Three mistakes people make with their financial protection
There are three common mistakes that individuals make with their financial protection.
1. Only having mortgage cover
Most families are aware for the need to protect their mortgage with life cover or critical illness cover that pays out if they are diagnosed with a serious illness but this only covers half the problem. Imagine a typical young family; parents are aged 40 with two young children. The father passes away unexpectedly and the life cover pays off the mortgage. Now what? So the mortgage doesn’t exist any more but where does the money come from to pay the bills, school fees, clothing and other costs of essential daily living. All families, especially those with dependent young children should do a complete review of their protection to understand what the impact of death or serious illness would be on their family. It is only at this stage that a family could claim to be adequately protected.
2. Business Owners not taking advantage of tax breaks
Most business owners and directors of limited companies have some form of life cover which they pay either from the company account (where they are taxed as a benefit in kind) or from their personal bank account (which is net of tax anyway). There is a product that is available to company directors which enables the business to use the premiums as an allowable business expense. This can reduce the actual net cost of the policy by up to 50%.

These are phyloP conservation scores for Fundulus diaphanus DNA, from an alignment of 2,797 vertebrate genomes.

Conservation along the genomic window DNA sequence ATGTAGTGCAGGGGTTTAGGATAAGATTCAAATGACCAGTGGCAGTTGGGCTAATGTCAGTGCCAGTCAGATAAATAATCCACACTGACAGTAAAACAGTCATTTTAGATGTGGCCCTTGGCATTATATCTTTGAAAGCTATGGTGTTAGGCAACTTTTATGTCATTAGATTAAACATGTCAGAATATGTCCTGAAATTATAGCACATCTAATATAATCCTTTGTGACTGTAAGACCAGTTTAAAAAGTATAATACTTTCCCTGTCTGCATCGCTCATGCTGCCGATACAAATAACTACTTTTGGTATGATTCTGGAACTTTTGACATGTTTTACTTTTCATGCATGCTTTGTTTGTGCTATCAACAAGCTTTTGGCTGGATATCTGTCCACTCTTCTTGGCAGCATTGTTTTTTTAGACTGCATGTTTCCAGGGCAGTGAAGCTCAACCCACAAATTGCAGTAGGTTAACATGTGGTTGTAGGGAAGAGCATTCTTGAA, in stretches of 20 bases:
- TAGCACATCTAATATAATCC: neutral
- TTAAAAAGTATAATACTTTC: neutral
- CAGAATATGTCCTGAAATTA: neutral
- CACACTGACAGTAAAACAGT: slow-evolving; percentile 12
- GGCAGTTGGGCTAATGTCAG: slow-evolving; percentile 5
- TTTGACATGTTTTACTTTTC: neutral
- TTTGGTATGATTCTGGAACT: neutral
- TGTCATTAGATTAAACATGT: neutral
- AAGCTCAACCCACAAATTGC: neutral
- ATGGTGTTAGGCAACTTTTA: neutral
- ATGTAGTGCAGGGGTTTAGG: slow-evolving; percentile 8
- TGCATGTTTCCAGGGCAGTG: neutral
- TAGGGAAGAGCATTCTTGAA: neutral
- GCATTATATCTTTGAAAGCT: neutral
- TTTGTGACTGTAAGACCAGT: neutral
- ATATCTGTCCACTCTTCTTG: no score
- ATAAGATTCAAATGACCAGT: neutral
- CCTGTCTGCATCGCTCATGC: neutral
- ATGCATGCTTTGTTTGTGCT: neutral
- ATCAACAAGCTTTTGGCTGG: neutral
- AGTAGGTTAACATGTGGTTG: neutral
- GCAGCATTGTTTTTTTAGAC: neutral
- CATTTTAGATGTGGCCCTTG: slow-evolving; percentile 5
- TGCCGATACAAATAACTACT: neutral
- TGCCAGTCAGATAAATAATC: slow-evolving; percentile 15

3. Policies not being written into trust
If I tried to sell you a policy that paid out up to 3 years after you needed the money, the money went to someone who you didn’t want it to go to and the taxman had 40% of it, would you buy it? You probably already have. Industry estimates state that up to 90% of life policies are written this way as they are not written into trust. Writing a policy into trust ensures that the money goes to who you want it to, the proceeds are paid out within 14 days of death and the money is paid outside of your estate which means that the taxman won’t get his hands on it. If you do one thing today, check to see if the policy you have is written into a trust. If it isn’t then do something about it.
If you have concerns about any of the above please contact me and I can put you in touch with a financial adviser who can advise regarding individual circumstances.
Thanks are due to Louis Meryon Dip FA for his contribution to the blog this month.
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